Clos LaChance, the Murphy family’s 60,000-case winery in San Martin, Calif., decided to make it easier for vegan imbibers. After a discussion with a vegan cousin during a family vacation two years ago, Clos LaChance created The Vegan Vine and began to market Sauvignon Blanc, Chardonnay, Cabernet Sauvignon and red blends under the label. With enthusiastic distributors, and the energetic promotion efforts of partner and ambassador John Salley, a former NBA champion, Vegan Vine has already sold through some 5,000 cases.
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Lets win them over!

For every bottle of wine drunk in the United States at least 20 bottles of beer are consumed. That means twenty-to-one your friends are drinking beer. So how do you get your friends to drink (and enjoy) more wine?
 
Below are six major styles of beer with a complimenting style of wine. Discover wine from a new perspective: wine for beer drinkers.

•Lager and Light Beer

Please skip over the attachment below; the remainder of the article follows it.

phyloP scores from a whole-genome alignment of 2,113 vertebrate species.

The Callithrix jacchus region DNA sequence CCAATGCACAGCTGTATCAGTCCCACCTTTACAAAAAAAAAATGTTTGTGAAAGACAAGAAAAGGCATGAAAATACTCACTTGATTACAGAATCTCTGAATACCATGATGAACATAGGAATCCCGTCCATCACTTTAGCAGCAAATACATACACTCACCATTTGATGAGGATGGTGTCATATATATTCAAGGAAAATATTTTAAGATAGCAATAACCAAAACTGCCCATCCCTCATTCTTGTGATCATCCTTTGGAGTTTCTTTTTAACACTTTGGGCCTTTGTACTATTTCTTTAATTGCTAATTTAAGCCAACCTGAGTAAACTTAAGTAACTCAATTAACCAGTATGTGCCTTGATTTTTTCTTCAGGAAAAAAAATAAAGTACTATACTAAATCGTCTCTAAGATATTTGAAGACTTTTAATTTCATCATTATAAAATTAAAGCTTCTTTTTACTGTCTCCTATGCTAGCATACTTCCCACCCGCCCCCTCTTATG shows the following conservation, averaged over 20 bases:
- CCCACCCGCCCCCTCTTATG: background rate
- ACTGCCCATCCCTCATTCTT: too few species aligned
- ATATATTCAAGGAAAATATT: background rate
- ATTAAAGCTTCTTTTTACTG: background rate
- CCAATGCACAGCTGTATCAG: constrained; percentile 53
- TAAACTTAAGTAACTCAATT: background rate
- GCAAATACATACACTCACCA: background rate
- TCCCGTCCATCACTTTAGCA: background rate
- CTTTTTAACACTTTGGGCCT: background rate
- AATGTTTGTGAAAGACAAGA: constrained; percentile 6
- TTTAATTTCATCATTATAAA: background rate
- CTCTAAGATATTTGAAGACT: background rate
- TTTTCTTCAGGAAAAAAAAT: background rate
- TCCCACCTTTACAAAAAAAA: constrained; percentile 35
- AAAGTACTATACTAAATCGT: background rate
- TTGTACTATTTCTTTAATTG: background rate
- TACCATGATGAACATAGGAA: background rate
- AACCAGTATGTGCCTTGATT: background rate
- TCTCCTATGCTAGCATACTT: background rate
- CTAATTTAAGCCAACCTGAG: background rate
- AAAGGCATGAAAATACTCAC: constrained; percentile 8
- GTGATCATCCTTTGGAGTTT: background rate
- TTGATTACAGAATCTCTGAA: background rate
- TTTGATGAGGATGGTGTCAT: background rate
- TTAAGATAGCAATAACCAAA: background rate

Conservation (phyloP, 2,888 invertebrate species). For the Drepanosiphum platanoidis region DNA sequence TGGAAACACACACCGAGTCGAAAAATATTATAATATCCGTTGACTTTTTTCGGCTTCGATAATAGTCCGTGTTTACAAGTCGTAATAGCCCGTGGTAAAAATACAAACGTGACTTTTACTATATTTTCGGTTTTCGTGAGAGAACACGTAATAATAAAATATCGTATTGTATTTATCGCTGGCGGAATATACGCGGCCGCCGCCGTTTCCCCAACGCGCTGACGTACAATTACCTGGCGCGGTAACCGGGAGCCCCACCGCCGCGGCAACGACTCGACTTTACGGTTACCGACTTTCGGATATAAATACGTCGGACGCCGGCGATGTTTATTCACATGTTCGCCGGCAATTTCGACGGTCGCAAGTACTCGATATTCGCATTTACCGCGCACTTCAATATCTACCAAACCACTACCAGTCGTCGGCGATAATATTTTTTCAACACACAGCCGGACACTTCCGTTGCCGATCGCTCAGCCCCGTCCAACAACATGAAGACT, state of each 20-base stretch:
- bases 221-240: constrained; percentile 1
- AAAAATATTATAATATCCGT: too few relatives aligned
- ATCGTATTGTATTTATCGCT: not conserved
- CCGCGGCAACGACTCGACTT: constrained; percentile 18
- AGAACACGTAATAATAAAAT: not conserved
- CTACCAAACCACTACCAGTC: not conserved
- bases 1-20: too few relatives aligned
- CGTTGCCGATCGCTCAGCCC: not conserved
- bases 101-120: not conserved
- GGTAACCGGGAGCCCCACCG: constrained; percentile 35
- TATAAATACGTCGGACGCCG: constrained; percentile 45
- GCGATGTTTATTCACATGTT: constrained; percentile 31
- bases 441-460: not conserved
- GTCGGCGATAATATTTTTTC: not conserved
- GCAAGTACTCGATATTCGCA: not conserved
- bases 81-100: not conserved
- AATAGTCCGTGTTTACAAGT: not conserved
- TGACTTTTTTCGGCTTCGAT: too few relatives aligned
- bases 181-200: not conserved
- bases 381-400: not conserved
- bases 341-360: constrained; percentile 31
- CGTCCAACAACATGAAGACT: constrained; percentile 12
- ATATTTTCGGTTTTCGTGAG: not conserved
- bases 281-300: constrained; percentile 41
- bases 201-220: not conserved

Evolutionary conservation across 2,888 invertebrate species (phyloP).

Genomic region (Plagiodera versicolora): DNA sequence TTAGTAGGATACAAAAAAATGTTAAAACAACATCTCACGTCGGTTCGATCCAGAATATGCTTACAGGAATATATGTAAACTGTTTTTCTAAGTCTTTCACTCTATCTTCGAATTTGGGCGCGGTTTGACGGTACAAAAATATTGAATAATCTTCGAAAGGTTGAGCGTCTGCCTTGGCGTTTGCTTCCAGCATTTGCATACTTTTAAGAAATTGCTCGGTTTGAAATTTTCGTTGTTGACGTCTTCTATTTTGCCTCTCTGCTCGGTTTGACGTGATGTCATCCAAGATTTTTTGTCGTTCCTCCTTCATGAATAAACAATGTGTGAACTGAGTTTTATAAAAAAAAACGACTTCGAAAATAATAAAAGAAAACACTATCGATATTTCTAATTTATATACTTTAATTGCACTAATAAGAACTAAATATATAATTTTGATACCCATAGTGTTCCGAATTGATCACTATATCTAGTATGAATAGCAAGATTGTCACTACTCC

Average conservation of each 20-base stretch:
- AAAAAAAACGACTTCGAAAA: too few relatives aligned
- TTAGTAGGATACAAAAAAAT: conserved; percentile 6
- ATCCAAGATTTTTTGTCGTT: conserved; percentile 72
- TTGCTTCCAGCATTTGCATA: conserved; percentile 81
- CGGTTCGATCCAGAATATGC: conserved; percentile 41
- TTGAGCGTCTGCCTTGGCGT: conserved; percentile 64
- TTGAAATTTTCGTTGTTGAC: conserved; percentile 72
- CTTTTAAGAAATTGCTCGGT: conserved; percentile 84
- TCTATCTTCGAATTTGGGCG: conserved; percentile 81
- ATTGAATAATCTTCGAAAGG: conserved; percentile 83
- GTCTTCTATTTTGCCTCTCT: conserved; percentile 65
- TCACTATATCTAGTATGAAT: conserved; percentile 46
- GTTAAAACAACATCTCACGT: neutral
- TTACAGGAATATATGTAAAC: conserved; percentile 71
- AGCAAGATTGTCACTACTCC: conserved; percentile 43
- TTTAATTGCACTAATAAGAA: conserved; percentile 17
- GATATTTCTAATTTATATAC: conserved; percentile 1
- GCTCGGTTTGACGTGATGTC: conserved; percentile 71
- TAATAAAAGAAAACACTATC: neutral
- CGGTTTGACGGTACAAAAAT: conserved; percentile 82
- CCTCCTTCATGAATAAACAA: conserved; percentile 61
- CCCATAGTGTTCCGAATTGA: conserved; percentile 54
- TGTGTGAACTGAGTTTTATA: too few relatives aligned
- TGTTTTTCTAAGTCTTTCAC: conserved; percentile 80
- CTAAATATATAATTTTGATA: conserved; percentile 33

•Pale Ale
•India Pale Ale
•Wheat Ale
•Belgium Ale
•Porters and Dark Ales
Read on …

 

 

Our most popular post from last year is brought current with the 2012 financial information. The question at hand is: “How much do wineries really make?
 
The answer of course is ……(drum roll please ….) Not enough. Finding the facts is almost as hard as chasing unicorns in this business because the wine business is private. Its a family owned industry with even the largest; Gallo a family owned company. But its really quite amazing from the perspective of what is shared between neighbors in the wine business. There isn’t the sense that your neighbor is a rival or competitor. Its more of a club feel in many ways. If you need something, its quite normal to check in with your neighbor. Need a tractor because yours went kerput? No problemo. Need a little welding and custom fabrication on a pump? I’ll be right over with a welding rig.
 
There is a competitive side that abounds in the business too of course. When it comes to sharing financial information and customer lists, good luck! Ask a winemaker neighbor how its going financially, and you’ll get a mixture of liars dice, false bravado, partial truths and ….. well ….. 

 

Read on …